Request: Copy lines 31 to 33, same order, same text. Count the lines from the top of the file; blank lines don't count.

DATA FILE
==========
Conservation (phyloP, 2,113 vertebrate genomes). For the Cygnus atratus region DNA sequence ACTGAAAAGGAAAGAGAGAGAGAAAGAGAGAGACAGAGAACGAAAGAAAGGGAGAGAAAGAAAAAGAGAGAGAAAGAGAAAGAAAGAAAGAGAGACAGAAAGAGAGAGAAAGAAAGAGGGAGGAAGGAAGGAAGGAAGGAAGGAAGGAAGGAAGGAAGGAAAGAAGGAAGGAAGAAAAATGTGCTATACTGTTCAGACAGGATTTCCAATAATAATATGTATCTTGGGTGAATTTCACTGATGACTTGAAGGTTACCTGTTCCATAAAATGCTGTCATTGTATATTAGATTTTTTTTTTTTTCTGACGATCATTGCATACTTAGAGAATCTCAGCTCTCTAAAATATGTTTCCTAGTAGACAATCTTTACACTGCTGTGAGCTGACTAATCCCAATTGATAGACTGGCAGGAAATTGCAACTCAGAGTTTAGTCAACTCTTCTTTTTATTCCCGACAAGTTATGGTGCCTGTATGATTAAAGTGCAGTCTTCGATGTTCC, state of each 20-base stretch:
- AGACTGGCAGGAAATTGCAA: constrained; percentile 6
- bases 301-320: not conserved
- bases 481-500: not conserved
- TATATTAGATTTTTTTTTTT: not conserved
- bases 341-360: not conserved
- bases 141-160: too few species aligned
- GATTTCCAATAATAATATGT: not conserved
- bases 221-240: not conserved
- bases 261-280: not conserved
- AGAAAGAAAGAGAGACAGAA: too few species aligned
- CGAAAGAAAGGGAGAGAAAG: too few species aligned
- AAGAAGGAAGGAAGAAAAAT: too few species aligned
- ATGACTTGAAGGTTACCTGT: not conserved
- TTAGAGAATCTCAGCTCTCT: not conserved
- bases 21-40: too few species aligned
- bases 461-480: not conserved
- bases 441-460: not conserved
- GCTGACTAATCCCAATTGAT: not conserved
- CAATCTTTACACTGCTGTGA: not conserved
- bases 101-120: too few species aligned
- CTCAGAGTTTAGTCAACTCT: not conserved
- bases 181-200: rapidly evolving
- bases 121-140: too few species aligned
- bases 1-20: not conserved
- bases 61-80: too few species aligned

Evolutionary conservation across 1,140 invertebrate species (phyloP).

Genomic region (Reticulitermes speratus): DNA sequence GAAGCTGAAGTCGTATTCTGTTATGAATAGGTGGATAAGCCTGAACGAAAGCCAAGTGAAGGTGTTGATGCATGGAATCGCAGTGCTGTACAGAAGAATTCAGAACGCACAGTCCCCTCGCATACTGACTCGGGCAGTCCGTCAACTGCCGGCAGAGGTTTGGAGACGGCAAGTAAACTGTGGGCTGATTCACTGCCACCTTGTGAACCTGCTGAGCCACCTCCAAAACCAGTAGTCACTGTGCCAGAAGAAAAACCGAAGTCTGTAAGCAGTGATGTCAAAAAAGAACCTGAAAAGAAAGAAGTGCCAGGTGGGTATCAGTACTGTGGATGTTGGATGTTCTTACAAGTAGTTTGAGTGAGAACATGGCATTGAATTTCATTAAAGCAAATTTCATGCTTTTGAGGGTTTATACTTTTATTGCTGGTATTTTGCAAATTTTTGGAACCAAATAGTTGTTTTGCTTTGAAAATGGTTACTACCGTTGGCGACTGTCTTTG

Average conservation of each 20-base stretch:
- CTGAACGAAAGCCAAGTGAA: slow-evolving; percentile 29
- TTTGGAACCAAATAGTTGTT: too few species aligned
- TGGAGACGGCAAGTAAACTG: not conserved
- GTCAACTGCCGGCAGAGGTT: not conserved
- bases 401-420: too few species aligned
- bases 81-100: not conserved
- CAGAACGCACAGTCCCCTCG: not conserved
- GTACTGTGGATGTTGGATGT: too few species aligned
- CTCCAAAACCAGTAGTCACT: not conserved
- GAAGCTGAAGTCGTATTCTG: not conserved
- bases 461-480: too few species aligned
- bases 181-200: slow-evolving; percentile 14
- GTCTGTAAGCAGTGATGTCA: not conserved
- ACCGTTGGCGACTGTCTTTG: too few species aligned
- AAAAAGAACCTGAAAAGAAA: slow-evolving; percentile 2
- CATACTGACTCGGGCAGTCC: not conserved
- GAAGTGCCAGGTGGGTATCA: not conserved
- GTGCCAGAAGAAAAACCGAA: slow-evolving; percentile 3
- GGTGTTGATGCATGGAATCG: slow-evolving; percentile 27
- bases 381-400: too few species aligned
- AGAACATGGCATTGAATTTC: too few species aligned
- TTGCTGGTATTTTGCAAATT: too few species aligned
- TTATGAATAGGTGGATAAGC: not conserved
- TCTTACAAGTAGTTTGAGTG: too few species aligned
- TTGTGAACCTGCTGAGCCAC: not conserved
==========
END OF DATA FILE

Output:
- TTTGGAACCAAATAGTTGTT: too few species aligned
- TGGAGACGGCAAGTAAACTG: not conserved
- GTCAACTGCCGGCAGAGGTT: not conserved